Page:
Panel skeptical of ban on body armor

Police agencies from across the state threw their support yesterday behind a bill to restrict the sale and possession of body armor, a measure that faces equally strong opposition from members of the Senate Judicial Proceedings Committee.

During yesterday's hearing in Annapolis, skeptical committee members questioned the necessity for the bill and expressed their concern that the proposed law would put an unnecessary burden on law-abiding citizens.


Under the law, it would be illegal for most people to own body armor, or bullet-resistant vests, unless they obtained a permit.

Sen. Philip C. Jimeno, an Anne Arundel Democrat, asked whether there would be a process for appealing a decision in which someone was denied a permit. Committee Chairman Walter M. Baker wanted to know whether the state would buy body armor from people who now own the equipment.


Col. David B. Mitchell, the state police superintendent, said the process would be similar to getting permits for carrying a concealed weapon and that there were no plans to buy vests from citizens.

Mitchell said the bill is needed to keep body armor out of the hands of criminals. "Frankly, we don't want criminals to have the same advantage that we do," he said. "We want them at a disadvantage."

He said body armor serves to embolden criminals, giving them a sense of invincibility.

Jerel Booker, legislative officer for Gov. Parris N. Glendening, said Baltimore police confiscate about 100 pieces of body armor each year. The city's SWAT team has encountered seven incidents in the past five years involving suspects wearing body armor.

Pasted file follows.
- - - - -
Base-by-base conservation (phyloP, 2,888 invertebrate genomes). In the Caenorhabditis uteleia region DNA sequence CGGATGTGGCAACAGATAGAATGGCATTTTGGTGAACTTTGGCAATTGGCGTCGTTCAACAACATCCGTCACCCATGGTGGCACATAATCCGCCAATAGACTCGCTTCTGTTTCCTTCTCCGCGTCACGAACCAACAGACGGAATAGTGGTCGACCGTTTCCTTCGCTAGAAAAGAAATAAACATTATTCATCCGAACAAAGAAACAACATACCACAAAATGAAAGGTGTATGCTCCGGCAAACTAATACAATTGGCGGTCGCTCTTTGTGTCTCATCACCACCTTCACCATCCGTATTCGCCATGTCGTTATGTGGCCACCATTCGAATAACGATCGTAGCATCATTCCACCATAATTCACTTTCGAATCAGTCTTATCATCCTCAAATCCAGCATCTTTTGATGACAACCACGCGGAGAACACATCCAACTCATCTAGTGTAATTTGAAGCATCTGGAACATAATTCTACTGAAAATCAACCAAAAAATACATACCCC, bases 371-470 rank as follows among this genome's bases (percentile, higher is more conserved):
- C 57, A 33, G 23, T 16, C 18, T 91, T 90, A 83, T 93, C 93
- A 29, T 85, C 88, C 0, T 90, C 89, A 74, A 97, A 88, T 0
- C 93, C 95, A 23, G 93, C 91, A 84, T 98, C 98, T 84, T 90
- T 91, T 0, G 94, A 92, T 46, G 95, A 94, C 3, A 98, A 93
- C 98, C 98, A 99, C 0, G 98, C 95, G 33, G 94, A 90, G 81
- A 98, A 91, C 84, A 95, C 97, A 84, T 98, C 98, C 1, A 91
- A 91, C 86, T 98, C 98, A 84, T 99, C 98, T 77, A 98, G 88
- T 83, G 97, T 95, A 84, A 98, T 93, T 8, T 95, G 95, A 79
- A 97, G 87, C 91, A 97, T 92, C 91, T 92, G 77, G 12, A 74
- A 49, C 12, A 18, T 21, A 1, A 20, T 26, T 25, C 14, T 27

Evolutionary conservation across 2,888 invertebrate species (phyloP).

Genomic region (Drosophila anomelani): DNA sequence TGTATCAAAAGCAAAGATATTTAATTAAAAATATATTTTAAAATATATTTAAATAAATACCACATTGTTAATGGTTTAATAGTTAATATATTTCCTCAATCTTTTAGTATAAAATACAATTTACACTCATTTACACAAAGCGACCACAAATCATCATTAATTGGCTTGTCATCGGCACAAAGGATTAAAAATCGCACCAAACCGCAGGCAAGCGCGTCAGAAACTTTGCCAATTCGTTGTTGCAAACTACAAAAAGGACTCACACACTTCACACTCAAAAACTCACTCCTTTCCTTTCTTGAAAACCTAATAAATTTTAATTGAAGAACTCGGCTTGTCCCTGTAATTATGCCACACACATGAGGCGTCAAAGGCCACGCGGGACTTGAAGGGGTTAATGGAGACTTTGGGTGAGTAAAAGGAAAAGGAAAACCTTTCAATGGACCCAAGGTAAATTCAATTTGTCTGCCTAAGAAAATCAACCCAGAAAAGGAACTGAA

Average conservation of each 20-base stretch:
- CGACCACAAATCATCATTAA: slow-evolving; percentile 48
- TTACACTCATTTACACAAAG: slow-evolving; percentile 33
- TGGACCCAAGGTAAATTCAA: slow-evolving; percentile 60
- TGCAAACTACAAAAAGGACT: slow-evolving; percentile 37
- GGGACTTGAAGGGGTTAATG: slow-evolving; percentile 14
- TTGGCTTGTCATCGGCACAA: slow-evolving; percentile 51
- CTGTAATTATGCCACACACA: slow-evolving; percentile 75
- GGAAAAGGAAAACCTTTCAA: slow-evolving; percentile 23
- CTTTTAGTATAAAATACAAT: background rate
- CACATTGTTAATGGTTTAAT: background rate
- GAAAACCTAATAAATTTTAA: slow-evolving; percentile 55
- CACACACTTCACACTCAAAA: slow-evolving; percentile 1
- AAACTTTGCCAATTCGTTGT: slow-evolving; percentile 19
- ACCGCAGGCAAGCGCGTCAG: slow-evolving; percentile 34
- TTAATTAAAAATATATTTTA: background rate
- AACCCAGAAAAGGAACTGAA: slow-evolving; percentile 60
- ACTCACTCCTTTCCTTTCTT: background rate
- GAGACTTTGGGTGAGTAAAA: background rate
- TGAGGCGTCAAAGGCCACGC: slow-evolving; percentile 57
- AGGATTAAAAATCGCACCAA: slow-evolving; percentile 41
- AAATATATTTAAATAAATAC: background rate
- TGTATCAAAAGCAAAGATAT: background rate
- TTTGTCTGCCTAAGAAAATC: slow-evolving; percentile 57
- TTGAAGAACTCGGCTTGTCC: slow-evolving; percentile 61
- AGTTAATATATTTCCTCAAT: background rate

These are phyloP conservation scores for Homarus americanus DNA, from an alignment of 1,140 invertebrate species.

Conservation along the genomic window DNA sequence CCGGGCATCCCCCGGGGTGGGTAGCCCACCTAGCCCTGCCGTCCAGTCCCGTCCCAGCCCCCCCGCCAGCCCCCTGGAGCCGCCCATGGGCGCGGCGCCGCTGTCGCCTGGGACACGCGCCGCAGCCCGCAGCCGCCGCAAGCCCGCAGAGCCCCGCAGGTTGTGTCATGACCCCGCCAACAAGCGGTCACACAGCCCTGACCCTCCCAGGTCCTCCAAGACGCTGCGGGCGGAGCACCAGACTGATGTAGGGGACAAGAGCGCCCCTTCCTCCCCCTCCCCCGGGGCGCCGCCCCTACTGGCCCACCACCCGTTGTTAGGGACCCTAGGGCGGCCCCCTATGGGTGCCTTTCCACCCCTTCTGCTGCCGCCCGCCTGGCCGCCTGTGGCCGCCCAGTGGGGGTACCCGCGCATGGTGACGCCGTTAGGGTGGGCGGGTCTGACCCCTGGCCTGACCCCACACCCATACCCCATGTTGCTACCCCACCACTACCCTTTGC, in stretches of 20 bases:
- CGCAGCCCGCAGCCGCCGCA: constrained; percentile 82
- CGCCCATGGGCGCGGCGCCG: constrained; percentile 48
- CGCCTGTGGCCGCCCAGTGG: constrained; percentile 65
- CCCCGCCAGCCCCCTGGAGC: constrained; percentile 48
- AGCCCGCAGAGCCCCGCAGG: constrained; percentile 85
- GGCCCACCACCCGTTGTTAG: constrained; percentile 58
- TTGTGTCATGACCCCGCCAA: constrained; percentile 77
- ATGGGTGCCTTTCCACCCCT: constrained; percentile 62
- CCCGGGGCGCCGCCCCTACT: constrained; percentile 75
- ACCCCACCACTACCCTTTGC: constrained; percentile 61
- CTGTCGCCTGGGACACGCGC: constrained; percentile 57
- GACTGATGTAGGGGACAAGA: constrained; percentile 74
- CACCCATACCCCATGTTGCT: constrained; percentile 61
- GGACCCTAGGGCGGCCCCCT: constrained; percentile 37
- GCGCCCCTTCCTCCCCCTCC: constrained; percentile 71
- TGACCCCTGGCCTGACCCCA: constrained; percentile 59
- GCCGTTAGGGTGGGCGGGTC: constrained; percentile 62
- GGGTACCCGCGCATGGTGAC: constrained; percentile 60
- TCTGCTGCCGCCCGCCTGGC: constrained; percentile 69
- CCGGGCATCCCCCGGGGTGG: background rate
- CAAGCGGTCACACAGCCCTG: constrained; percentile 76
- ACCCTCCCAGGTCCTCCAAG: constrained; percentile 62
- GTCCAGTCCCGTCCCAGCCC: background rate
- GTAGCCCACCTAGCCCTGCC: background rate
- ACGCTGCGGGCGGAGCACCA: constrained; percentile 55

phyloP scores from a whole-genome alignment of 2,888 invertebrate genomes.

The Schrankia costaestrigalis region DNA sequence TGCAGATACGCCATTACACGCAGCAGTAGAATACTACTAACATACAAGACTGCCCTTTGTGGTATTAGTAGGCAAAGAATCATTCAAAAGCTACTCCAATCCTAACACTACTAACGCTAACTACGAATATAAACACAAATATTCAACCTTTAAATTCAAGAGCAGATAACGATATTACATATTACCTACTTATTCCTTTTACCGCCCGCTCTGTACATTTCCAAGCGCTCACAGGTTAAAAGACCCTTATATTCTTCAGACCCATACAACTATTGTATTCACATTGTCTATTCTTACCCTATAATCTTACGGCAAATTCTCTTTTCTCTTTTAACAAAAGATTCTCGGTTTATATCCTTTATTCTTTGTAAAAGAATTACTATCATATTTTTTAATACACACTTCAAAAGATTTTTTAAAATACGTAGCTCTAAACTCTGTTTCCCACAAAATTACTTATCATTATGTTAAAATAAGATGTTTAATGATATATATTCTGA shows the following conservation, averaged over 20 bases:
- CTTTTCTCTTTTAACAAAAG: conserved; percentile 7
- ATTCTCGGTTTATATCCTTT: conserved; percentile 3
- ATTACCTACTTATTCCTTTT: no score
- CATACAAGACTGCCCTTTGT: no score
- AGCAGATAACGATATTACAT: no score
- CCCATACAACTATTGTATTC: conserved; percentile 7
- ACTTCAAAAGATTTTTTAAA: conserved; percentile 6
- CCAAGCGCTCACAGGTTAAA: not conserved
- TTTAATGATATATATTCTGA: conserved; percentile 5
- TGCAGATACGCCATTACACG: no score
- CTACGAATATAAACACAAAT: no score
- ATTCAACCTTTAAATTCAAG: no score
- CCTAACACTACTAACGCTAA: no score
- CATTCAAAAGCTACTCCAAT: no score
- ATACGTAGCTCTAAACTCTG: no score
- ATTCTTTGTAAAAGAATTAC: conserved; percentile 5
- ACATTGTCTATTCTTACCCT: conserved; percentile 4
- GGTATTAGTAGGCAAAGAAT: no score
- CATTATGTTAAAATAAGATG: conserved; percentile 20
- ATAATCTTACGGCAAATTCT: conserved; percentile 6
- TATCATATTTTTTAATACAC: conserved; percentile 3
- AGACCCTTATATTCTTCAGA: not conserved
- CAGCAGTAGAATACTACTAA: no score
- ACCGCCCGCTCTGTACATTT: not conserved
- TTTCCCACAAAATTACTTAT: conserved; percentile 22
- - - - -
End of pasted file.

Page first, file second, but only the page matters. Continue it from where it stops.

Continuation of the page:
The bill, part of Glendening's legislative package, was largely inspired by two incidents involving Baltimore police officers. In April, Officer Kevon M. Gavin was killed when another vehicle slammed into his police cruiser. Eric D. Stennett, who was acquitted of charges stemming from the accident, was wearing body armor at the time of the accident.

Detective David Azur was shot in the chest last summer while wearing a bullet-resistant vest. He survived, suffering a bruise the size of a softball. Glendening used his vest as a prop during a January news conference.

The bill contains exceptions for law enforcement officers, security guards and private detectives, and would allow people who feel their line of work requires body armor to apply for permits.

Under the bill, anyone caught wearing body armor during the commission of a violent crime could be charged with a separate felony and, if convicted, sentenced to 10 years in prison and fined up to $10,000.


Last year, the Baltimore City Council passed a law making it illegal for anyone under age 18 to have body armor. That law, like the governor's, was inspired by Gavin's death.

John Josselyn, who represented the Associated Gun Clubs of Baltimore, spoke against the proposed legislation yesterday, saying it would penalize honest citizens. "This doesn't add to our safety," he said. "It adds to the bureaucracy."

Sanford Abrams, vice president of the Maryland Firearms Dealers Association, also said the bill would have a greater effect on law-abiding citizens than on criminals. "You can't show me the first criminal that's going to obey this ban," he said. "I think this is the wrong way to go."